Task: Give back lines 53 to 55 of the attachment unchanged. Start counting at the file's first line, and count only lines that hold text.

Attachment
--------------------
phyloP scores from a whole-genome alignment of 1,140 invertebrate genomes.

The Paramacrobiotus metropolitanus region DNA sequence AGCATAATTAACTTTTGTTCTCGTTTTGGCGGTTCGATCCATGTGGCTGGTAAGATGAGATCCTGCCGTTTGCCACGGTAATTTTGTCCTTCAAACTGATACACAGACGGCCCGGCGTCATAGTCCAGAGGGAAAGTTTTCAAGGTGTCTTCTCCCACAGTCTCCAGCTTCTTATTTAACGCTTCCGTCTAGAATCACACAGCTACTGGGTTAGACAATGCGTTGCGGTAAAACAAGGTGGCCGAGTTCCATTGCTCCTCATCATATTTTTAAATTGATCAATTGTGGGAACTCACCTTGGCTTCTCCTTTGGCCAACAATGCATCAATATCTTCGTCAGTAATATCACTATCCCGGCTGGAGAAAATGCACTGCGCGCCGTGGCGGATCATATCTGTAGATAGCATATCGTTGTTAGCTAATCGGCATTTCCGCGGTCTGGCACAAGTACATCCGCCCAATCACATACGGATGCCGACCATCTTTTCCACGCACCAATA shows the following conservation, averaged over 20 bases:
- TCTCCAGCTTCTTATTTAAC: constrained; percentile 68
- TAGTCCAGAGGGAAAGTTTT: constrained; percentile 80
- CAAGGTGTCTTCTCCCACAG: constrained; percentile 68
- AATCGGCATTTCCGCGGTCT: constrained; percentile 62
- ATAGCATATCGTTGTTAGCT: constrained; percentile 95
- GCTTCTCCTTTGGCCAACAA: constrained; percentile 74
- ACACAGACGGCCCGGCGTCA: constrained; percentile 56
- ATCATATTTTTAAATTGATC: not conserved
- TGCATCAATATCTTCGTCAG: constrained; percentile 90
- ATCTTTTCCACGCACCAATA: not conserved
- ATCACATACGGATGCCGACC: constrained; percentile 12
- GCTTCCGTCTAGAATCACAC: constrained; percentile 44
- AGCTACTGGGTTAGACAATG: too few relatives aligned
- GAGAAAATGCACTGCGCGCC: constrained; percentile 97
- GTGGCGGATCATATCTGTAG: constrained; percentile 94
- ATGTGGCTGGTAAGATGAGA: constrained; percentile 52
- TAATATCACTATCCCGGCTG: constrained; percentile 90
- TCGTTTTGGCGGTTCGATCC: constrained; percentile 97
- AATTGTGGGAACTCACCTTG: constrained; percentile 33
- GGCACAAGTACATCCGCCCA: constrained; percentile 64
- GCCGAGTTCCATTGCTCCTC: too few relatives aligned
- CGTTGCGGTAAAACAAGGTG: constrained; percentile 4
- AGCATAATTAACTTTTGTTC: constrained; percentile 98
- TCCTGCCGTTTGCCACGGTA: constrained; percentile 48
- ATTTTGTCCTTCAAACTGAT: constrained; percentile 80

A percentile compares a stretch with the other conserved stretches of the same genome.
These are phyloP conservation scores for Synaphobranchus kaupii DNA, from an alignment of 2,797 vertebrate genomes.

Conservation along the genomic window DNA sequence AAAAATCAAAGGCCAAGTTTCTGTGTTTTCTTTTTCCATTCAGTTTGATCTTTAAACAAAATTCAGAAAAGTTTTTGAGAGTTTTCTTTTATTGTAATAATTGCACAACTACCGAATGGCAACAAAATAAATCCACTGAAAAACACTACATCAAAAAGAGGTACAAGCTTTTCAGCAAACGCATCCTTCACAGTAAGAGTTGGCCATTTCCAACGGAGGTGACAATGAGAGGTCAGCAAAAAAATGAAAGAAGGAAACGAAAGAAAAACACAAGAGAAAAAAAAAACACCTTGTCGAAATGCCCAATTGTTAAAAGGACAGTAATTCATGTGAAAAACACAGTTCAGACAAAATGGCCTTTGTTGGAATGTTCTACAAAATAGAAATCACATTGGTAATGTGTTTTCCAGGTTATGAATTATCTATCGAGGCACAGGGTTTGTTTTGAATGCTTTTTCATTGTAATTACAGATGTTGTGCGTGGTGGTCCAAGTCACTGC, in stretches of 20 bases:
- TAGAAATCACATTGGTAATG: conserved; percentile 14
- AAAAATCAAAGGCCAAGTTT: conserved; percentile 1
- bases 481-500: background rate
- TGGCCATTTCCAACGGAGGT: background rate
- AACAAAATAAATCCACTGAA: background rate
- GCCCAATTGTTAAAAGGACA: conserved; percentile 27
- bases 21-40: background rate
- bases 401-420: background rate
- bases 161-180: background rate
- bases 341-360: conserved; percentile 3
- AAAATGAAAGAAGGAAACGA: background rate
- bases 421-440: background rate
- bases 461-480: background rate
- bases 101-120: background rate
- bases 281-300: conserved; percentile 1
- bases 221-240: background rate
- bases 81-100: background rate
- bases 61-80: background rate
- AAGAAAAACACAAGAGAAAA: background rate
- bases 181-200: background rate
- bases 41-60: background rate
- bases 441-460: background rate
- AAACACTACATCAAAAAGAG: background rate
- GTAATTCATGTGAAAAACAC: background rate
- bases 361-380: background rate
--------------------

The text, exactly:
- AAACACTACATCAAAAAGAG: background rate
- GTAATTCATGTGAAAAACAC: background rate
- bases 361-380: background rate